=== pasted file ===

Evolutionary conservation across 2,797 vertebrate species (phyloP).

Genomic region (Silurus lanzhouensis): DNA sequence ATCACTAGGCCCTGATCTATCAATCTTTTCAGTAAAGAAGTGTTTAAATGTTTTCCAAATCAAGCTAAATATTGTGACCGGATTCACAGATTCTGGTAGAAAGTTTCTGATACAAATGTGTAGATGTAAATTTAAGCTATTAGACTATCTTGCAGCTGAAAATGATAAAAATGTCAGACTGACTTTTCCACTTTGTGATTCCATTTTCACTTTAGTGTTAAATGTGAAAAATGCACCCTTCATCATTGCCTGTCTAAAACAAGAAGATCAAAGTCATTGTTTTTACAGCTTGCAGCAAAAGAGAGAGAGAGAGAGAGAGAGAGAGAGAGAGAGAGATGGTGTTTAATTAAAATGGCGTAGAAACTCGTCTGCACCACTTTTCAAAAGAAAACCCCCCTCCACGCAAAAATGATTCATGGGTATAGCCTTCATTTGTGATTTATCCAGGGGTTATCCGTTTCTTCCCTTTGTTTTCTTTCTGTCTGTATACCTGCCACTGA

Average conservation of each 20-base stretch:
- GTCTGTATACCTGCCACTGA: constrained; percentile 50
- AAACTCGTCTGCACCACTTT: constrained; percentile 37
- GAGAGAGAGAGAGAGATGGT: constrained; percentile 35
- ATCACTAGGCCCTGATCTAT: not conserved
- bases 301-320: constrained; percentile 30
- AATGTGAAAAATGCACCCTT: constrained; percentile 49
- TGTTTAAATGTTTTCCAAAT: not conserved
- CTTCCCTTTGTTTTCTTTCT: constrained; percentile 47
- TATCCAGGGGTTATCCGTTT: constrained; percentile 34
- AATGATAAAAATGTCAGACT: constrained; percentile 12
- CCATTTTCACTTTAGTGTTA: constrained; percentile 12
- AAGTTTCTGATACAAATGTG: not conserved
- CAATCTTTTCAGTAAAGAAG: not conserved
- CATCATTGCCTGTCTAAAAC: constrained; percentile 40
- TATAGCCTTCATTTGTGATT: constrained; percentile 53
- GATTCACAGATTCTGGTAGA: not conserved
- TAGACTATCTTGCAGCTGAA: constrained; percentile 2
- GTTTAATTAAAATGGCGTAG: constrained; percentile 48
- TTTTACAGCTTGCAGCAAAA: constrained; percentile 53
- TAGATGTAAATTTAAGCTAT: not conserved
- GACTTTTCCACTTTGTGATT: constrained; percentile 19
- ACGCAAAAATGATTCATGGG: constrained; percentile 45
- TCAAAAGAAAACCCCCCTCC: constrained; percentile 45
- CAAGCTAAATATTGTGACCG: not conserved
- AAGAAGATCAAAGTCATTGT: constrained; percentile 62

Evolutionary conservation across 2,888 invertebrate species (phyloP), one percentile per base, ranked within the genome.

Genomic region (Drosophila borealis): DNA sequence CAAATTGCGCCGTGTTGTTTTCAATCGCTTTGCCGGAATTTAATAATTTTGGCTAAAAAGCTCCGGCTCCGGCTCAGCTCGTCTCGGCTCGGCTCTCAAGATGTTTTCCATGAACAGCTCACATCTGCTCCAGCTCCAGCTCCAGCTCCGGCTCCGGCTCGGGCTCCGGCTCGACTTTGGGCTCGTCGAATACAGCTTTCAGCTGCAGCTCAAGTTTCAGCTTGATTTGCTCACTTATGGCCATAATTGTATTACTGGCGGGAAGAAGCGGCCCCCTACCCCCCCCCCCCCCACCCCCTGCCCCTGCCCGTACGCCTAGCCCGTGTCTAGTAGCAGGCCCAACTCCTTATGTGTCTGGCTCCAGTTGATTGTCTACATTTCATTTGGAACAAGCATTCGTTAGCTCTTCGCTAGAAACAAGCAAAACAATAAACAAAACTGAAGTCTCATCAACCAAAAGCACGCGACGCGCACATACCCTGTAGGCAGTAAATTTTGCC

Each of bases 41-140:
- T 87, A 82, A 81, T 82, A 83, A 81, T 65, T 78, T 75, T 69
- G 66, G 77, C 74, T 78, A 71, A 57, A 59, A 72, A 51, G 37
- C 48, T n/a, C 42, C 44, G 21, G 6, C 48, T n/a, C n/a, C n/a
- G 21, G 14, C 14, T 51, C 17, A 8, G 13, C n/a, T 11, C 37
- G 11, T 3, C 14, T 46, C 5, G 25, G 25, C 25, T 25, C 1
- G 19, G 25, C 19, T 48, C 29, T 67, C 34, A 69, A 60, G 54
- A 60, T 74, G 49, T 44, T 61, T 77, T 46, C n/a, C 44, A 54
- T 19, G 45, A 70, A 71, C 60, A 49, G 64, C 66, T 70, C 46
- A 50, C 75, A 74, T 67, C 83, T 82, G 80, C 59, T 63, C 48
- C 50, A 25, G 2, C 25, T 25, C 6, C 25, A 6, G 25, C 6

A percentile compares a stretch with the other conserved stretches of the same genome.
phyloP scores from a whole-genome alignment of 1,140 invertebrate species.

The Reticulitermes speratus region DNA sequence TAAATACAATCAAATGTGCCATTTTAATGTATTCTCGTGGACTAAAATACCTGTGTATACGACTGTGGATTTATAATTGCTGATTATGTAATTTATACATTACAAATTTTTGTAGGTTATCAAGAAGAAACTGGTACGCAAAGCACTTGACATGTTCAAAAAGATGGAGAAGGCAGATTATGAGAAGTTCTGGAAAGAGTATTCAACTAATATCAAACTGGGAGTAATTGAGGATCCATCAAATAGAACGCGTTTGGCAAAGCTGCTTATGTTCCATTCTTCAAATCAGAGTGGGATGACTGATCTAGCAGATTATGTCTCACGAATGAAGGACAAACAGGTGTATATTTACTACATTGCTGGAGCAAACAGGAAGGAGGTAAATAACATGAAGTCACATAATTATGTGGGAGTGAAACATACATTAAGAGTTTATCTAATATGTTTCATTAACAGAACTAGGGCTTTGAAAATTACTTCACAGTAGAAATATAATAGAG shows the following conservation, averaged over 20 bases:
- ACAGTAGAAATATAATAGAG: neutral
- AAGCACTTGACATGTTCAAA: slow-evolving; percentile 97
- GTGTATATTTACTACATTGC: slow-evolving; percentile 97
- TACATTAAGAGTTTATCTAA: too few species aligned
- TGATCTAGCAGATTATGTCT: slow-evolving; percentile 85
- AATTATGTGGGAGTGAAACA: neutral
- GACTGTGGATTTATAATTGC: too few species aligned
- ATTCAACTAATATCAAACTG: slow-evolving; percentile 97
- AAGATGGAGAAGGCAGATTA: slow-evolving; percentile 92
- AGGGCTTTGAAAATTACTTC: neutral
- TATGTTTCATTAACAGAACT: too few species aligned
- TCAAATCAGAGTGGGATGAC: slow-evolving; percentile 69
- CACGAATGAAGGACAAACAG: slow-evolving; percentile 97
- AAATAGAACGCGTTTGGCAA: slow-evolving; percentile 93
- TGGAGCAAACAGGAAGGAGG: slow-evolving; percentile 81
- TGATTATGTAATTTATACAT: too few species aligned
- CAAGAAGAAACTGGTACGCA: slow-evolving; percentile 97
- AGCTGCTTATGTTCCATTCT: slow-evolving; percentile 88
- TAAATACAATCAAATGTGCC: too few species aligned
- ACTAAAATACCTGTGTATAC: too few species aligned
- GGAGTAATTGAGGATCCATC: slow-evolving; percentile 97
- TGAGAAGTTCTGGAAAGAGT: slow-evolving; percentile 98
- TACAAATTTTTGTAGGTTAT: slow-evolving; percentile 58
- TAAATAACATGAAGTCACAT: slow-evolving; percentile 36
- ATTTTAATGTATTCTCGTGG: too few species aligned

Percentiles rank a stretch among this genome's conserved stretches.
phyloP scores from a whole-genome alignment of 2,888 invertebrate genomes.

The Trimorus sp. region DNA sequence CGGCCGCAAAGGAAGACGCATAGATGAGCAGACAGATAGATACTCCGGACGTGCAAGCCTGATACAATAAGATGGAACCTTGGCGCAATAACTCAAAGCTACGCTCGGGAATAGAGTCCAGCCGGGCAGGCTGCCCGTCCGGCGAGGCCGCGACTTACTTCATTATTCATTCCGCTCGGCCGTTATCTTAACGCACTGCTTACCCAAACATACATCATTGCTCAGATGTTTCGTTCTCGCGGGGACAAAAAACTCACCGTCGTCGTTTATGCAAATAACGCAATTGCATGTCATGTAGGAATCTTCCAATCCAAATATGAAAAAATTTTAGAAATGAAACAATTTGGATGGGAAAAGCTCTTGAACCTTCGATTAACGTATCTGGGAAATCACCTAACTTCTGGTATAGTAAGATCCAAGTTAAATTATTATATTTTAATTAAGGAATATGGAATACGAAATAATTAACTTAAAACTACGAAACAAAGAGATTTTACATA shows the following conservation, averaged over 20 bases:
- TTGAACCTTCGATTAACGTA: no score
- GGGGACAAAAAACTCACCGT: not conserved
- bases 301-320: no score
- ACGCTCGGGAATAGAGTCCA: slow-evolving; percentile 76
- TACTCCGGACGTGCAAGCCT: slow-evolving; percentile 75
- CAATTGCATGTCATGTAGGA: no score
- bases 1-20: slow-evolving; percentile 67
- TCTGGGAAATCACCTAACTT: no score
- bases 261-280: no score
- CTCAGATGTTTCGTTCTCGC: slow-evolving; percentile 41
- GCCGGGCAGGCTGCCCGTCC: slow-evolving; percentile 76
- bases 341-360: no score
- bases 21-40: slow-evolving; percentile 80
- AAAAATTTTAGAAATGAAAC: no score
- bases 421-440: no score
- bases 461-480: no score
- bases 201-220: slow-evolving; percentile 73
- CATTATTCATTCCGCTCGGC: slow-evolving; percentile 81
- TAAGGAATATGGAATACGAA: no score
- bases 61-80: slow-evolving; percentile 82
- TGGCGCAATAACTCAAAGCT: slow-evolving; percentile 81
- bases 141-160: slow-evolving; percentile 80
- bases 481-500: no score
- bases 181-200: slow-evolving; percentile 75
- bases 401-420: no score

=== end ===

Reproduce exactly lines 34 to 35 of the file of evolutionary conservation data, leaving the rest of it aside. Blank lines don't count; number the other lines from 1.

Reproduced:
- C 48, T n/a, C 42, C 44, G 21, G 6, C 48, T n/a, C n/a, C n/a
- G 21, G 14, C 14, T 51, C 17, A 8, G 13, C n/a, T 11, C 37